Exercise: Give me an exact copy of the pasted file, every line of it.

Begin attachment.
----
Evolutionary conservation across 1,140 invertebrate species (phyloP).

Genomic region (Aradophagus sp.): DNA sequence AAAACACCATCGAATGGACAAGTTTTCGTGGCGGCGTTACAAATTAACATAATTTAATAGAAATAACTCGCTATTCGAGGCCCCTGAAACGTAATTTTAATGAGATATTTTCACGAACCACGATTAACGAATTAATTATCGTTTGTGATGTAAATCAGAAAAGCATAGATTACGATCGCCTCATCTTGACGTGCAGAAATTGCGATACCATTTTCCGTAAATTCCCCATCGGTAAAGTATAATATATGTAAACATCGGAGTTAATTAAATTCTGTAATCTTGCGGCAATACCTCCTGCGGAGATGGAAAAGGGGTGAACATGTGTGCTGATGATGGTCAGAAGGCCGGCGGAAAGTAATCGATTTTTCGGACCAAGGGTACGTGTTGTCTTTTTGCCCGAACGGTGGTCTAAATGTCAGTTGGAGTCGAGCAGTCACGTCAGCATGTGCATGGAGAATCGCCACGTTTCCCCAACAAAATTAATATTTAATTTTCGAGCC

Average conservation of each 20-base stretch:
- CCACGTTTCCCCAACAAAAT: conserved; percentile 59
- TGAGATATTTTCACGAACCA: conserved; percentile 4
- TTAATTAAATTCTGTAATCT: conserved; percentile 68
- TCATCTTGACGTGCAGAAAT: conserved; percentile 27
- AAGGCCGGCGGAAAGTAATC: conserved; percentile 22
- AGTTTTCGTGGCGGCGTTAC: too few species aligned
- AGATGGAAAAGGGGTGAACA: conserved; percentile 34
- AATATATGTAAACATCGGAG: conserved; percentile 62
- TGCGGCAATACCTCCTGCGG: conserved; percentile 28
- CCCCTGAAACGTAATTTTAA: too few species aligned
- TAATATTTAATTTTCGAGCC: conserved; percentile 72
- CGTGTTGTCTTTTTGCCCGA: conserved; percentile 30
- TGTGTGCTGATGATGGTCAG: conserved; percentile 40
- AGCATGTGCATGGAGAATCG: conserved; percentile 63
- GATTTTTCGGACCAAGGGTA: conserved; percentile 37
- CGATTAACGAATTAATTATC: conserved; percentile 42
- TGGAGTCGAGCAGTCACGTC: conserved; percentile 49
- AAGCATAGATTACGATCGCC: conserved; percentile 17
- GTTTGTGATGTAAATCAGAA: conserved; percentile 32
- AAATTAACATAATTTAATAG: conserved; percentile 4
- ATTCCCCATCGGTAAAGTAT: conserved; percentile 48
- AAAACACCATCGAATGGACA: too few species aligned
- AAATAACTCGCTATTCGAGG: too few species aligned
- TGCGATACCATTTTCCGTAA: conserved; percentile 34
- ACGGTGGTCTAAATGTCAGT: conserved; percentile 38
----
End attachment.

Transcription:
Evolutionary conservation across 1,140 invertebrate species (phyloP).

Genomic region (Aradophagus sp.): DNA sequence AAAACACCATCGAATGGACAAGTTTTCGTGGCGGCGTTACAAATTAACATAATTTAATAGAAATAACTCGCTATTCGAGGCCCCTGAAACGTAATTTTAATGAGATATTTTCACGAACCACGATTAACGAATTAATTATCGTTTGTGATGTAAATCAGAAAAGCATAGATTACGATCGCCTCATCTTGACGTGCAGAAATTGCGATACCATTTTCCGTAAATTCCCCATCGGTAAAGTATAATATATGTAAACATCGGAGTTAATTAAATTCTGTAATCTTGCGGCAATACCTCCTGCGGAGATGGAAAAGGGGTGAACATGTGTGCTGATGATGGTCAGAAGGCCGGCGGAAAGTAATCGATTTTTCGGACCAAGGGTACGTGTTGTCTTTTTGCCCGAACGGTGGTCTAAATGTCAGTTGGAGTCGAGCAGTCACGTCAGCATGTGCATGGAGAATCGCCACGTTTCCCCAACAAAATTAATATTTAATTTTCGAGCC

Average conservation of each 20-base stretch:
- CCACGTTTCCCCAACAAAAT: conserved; percentile 59
- TGAGATATTTTCACGAACCA: conserved; percentile 4
- TTAATTAAATTCTGTAATCT: conserved; percentile 68
- TCATCTTGACGTGCAGAAAT: conserved; percentile 27
- AAGGCCGGCGGAAAGTAATC: conserved; percentile 22
- AGTTTTCGTGGCGGCGTTAC: too few species aligned
- AGATGGAAAAGGGGTGAACA: conserved; percentile 34
- AATATATGTAAACATCGGAG: conserved; percentile 62
- TGCGGCAATACCTCCTGCGG: conserved; percentile 28
- CCCCTGAAACGTAATTTTAA: too few species aligned
- TAATATTTAATTTTCGAGCC: conserved; percentile 72
- CGTGTTGTCTTTTTGCCCGA: conserved; percentile 30
- TGTGTGCTGATGATGGTCAG: conserved; percentile 40
- AGCATGTGCATGGAGAATCG: conserved; percentile 63
- GATTTTTCGGACCAAGGGTA: conserved; percentile 37
- CGATTAACGAATTAATTATC: conserved; percentile 42
- TGGAGTCGAGCAGTCACGTC: conserved; percentile 49
- AAGCATAGATTACGATCGCC: conserved; percentile 17
- GTTTGTGATGTAAATCAGAA: conserved; percentile 32
- AAATTAACATAATTTAATAG: conserved; percentile 4
- ATTCCCCATCGGTAAAGTAT: conserved; percentile 48
- AAAACACCATCGAATGGACA: too few species aligned
- AAATAACTCGCTATTCGAGG: too few species aligned
- TGCGATACCATTTTCCGTAA: conserved; percentile 34
- ACGGTGGTCTAAATGTCAGT: conserved; percentile 38